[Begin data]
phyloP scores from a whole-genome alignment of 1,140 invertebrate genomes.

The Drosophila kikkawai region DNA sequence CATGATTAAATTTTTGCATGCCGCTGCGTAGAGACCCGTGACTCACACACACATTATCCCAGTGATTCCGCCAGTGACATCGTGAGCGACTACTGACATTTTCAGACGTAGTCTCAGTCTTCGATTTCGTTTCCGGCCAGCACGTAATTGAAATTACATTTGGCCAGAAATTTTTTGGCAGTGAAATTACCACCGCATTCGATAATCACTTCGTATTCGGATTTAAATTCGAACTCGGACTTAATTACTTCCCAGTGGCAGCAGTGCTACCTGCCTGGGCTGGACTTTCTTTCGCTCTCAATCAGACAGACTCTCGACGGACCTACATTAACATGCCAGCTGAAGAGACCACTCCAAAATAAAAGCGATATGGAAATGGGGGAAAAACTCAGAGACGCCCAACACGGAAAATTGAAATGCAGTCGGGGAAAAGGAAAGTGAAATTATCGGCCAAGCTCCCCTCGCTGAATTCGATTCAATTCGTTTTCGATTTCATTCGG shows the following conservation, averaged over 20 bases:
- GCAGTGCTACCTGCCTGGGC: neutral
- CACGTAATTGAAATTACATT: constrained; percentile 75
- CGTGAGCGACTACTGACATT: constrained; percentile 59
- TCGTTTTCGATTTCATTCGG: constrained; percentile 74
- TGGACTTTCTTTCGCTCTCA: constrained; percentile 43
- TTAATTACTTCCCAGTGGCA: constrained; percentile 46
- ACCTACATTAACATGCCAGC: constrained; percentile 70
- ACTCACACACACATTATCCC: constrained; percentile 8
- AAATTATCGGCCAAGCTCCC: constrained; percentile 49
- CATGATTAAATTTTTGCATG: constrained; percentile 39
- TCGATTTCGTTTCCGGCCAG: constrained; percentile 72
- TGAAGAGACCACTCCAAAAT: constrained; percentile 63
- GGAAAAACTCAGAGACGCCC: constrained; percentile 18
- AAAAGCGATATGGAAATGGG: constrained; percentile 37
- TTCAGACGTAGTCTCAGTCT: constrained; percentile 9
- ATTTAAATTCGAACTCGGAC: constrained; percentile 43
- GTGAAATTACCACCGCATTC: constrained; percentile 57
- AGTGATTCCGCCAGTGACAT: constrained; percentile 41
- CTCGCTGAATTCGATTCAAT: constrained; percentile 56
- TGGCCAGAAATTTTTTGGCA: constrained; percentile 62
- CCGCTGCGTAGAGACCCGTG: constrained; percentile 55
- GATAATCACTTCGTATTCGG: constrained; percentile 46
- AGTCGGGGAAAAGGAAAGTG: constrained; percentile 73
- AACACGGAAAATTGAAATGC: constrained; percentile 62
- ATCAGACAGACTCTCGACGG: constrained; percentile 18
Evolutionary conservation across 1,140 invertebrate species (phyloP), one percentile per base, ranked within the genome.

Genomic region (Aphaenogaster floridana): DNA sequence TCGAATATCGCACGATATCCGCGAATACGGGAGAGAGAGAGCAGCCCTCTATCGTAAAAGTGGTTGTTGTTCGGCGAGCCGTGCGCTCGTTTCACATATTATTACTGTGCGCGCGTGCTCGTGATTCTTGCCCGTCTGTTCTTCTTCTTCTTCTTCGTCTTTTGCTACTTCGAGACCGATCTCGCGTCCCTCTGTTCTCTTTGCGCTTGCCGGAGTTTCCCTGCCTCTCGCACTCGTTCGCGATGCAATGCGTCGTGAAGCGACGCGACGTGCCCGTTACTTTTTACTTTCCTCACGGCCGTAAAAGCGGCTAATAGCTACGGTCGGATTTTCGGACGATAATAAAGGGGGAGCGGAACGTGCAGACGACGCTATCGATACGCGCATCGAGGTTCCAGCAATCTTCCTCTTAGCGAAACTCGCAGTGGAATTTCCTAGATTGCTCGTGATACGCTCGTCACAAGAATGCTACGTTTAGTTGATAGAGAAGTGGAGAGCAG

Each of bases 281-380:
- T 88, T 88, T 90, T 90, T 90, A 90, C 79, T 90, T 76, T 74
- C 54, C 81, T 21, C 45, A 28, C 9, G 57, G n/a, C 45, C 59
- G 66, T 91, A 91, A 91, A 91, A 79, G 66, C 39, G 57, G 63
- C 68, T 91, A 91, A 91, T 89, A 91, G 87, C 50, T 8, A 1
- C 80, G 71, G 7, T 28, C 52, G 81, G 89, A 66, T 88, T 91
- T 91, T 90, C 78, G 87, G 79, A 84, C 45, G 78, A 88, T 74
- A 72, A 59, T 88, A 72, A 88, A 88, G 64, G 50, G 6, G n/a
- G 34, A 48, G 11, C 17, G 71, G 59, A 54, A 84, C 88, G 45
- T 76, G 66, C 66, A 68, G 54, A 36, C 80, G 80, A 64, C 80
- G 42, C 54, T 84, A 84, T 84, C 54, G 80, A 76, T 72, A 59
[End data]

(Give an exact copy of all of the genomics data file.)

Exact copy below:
phyloP scores from a whole-genome alignment of 1,140 invertebrate genomes.

The Drosophila kikkawai region DNA sequence CATGATTAAATTTTTGCATGCCGCTGCGTAGAGACCCGTGACTCACACACACATTATCCCAGTGATTCCGCCAGTGACATCGTGAGCGACTACTGACATTTTCAGACGTAGTCTCAGTCTTCGATTTCGTTTCCGGCCAGCACGTAATTGAAATTACATTTGGCCAGAAATTTTTTGGCAGTGAAATTACCACCGCATTCGATAATCACTTCGTATTCGGATTTAAATTCGAACTCGGACTTAATTACTTCCCAGTGGCAGCAGTGCTACCTGCCTGGGCTGGACTTTCTTTCGCTCTCAATCAGACAGACTCTCGACGGACCTACATTAACATGCCAGCTGAAGAGACCACTCCAAAATAAAAGCGATATGGAAATGGGGGAAAAACTCAGAGACGCCCAACACGGAAAATTGAAATGCAGTCGGGGAAAAGGAAAGTGAAATTATCGGCCAAGCTCCCCTCGCTGAATTCGATTCAATTCGTTTTCGATTTCATTCGG shows the following conservation, averaged over 20 bases:
- GCAGTGCTACCTGCCTGGGC: neutral
- CACGTAATTGAAATTACATT: constrained; percentile 75
- CGTGAGCGACTACTGACATT: constrained; percentile 59
- TCGTTTTCGATTTCATTCGG: constrained; percentile 74
- TGGACTTTCTTTCGCTCTCA: constrained; percentile 43
- TTAATTACTTCCCAGTGGCA: constrained; percentile 46
- ACCTACATTAACATGCCAGC: constrained; percentile 70
- ACTCACACACACATTATCCC: constrained; percentile 8
- AAATTATCGGCCAAGCTCCC: constrained; percentile 49
- CATGATTAAATTTTTGCATG: constrained; percentile 39
- TCGATTTCGTTTCCGGCCAG: constrained; percentile 72
- TGAAGAGACCACTCCAAAAT: constrained; percentile 63
- GGAAAAACTCAGAGACGCCC: constrained; percentile 18
- AAAAGCGATATGGAAATGGG: constrained; percentile 37
- TTCAGACGTAGTCTCAGTCT: constrained; percentile 9
- ATTTAAATTCGAACTCGGAC: constrained; percentile 43
- GTGAAATTACCACCGCATTC: constrained; percentile 57
- AGTGATTCCGCCAGTGACAT: constrained; percentile 41
- CTCGCTGAATTCGATTCAAT: constrained; percentile 56
- TGGCCAGAAATTTTTTGGCA: constrained; percentile 62
- CCGCTGCGTAGAGACCCGTG: constrained; percentile 55
- GATAATCACTTCGTATTCGG: constrained; percentile 46
- AGTCGGGGAAAAGGAAAGTG: constrained; percentile 73
- AACACGGAAAATTGAAATGC: constrained; percentile 62
- ATCAGACAGACTCTCGACGG: constrained; percentile 18
Evolutionary conservation across 1,140 invertebrate species (phyloP), one percentile per base, ranked within the genome.

Genomic region (Aphaenogaster floridana): DNA sequence TCGAATATCGCACGATATCCGCGAATACGGGAGAGAGAGAGCAGCCCTCTATCGTAAAAGTGGTTGTTGTTCGGCGAGCCGTGCGCTCGTTTCACATATTATTACTGTGCGCGCGTGCTCGTGATTCTTGCCCGTCTGTTCTTCTTCTTCTTCTTCGTCTTTTGCTACTTCGAGACCGATCTCGCGTCCCTCTGTTCTCTTTGCGCTTGCCGGAGTTTCCCTGCCTCTCGCACTCGTTCGCGATGCAATGCGTCGTGAAGCGACGCGACGTGCCCGTTACTTTTTACTTTCCTCACGGCCGTAAAAGCGGCTAATAGCTACGGTCGGATTTTCGGACGATAATAAAGGGGGAGCGGAACGTGCAGACGACGCTATCGATACGCGCATCGAGGTTCCAGCAATCTTCCTCTTAGCGAAACTCGCAGTGGAATTTCCTAGATTGCTCGTGATACGCTCGTCACAAGAATGCTACGTTTAGTTGATAGAGAAGTGGAGAGCAG

Each of bases 281-380:
- T 88, T 88, T 90, T 90, T 90, A 90, C 79, T 90, T 76, T 74
- C 54, C 81, T 21, C 45, A 28, C 9, G 57, G n/a, C 45, C 59
- G 66, T 91, A 91, A 91, A 91, A 79, G 66, C 39, G 57, G 63
- C 68, T 91, A 91, A 91, T 89, A 91, G 87, C 50, T 8, A 1
- C 80, G 71, G 7, T 28, C 52, G 81, G 89, A 66, T 88, T 91
- T 91, T 90, C 78, G 87, G 79, A 84, C 45, G 78, A 88, T 74
- A 72, A 59, T 88, A 72, A 88, A 88, G 64, G 50, G 6, G n/a
- G 34, A 48, G 11, C 17, G 71, G 59, A 54, A 84, C 88, G 45
- T 76, G 66, C 66, A 68, G 54, A 36, C 80, G 80, A 64, C 80
- G 42, C 54, T 84, A 84, T 84, C 54, G 80, A 76, T 72, A 59